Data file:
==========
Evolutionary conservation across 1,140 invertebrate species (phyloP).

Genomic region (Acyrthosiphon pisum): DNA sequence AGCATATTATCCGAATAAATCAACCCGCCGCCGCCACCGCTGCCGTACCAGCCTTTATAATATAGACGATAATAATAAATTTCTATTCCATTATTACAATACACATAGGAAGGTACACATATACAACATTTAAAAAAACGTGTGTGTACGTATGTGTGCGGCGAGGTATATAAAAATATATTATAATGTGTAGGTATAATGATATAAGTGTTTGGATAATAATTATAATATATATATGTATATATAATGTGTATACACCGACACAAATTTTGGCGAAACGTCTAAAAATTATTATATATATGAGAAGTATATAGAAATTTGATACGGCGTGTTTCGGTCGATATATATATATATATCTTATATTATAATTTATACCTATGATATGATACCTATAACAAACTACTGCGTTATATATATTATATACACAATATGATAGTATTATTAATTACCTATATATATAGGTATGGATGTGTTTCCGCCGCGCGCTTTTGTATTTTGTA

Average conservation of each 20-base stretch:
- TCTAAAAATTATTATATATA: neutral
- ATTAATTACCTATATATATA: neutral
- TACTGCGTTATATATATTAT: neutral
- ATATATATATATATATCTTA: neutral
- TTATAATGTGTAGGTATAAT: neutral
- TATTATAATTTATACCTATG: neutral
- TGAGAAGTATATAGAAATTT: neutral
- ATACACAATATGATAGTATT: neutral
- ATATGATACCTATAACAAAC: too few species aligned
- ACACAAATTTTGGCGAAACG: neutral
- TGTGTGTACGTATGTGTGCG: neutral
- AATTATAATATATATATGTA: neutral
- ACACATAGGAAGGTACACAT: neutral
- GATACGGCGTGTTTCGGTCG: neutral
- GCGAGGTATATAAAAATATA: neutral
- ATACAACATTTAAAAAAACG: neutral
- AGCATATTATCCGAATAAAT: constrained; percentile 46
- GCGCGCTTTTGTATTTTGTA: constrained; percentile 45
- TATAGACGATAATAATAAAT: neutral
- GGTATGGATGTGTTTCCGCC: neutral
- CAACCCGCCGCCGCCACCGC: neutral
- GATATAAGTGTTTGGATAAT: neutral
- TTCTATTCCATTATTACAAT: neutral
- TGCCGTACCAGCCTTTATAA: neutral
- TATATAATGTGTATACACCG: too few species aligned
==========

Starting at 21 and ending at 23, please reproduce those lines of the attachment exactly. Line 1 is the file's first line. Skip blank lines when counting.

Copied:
- GCGCGCTTTTGTATTTTGTA: constrained; percentile 45
- TATAGACGATAATAATAAAT: neutral
- GGTATGGATGTGTTTCCGCC: neutral